Academy Award–winning Austrian director Michael Haneke shifted his focus from the social to the psychological for this riveting study of female sexuality and the dynamics of control, an adaptation of a controversial 1983 novel by Elfriede Jelinek. Haneke finds his match in Isabelle Huppert, who delivers an icy but quietly seething performance as Erika, a middle-aged piano professor at a Viennese conservatory who lives with her mother, in a claustrophobically codependent relationship. Severely repressed, she satisfies her masochistic urges only voyeuristically until she meets Walter (Benoît Magimel), a young student whose desire for Erika leads to a destructive infatuation that upsets the careful equilibrium of her life. A critical breakthrough for Haneke, The Piano Teacher—which won the Grand Prix as well as dual acting awards for its stars at Cannes—is a formalist masterwork that remains a shocking sensation.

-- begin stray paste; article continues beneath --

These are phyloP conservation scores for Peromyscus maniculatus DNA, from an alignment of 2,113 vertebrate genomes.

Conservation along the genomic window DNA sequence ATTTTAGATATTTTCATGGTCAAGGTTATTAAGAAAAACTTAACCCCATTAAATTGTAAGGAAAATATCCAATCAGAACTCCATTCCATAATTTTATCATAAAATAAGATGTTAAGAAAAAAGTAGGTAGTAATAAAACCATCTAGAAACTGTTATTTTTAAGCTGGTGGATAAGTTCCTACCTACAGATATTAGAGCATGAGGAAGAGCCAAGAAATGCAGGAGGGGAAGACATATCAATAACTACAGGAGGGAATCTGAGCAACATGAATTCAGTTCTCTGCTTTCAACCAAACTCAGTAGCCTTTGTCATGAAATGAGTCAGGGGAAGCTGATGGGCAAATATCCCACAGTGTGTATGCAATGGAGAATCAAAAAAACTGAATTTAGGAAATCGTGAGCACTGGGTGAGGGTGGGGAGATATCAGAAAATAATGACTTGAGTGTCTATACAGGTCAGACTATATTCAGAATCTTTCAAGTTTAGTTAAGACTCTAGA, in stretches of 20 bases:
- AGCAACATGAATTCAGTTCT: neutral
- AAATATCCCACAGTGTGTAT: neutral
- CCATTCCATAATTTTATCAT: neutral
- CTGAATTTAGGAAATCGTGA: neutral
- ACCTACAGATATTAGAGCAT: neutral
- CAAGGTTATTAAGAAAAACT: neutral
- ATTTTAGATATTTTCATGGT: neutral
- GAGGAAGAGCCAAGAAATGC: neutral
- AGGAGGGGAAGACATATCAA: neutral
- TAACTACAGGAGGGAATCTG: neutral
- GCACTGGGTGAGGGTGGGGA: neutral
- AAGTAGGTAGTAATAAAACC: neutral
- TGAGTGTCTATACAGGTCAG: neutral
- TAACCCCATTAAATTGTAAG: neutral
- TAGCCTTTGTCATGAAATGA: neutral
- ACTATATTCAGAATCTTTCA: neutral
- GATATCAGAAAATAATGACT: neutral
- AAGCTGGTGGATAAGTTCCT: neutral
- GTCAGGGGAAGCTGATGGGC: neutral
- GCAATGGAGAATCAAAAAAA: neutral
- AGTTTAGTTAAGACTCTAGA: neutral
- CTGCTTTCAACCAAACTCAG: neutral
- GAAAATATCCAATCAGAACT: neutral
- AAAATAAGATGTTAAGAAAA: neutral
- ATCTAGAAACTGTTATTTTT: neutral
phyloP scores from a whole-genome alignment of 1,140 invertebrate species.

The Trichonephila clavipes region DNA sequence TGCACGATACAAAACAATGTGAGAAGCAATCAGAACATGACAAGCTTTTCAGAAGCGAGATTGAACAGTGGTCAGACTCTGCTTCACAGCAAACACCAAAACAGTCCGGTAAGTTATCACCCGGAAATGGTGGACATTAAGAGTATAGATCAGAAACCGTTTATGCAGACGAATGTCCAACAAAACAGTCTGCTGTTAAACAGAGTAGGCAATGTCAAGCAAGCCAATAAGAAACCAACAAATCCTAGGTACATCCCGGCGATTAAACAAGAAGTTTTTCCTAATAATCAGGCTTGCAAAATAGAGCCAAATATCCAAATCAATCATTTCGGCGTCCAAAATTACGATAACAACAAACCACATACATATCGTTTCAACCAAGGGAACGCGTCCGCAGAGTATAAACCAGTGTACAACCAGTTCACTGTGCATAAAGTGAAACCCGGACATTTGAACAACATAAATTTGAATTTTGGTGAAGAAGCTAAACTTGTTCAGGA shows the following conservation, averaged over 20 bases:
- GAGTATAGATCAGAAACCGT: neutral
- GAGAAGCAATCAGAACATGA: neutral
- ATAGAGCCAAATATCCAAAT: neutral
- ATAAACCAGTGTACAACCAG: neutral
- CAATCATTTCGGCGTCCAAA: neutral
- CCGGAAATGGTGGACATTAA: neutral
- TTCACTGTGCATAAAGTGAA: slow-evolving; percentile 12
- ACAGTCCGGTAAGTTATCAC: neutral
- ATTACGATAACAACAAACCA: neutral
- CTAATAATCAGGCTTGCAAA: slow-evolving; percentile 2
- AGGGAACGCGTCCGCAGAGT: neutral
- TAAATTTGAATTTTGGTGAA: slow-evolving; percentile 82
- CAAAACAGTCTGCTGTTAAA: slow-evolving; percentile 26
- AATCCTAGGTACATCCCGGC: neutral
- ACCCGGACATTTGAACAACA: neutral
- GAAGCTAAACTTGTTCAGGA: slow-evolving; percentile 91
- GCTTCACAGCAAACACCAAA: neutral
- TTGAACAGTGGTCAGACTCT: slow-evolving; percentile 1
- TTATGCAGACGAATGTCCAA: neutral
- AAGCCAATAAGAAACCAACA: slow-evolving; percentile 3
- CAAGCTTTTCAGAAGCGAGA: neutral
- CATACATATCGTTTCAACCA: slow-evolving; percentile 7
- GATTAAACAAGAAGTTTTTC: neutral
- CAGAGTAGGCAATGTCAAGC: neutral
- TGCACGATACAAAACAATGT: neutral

With his lush and sensual visuals, pitch-perfect soundtracks, and soulful romanticism, Wong Kar Wai has established himself as one of the defining auteurs of contemporary cinema.
Four charming comedies from Eric Rohmer.
Melvin Van Peebles’s edgy, angsty, romantic first feature could never have been made in America. Unable to break into a segregated Hollywood, Van Peebles decamped to France, taught himself the language, and wrote a number of books in French, one of which, La permission, would become his stylistically innovative feature debut.
Melvin Van Peebles
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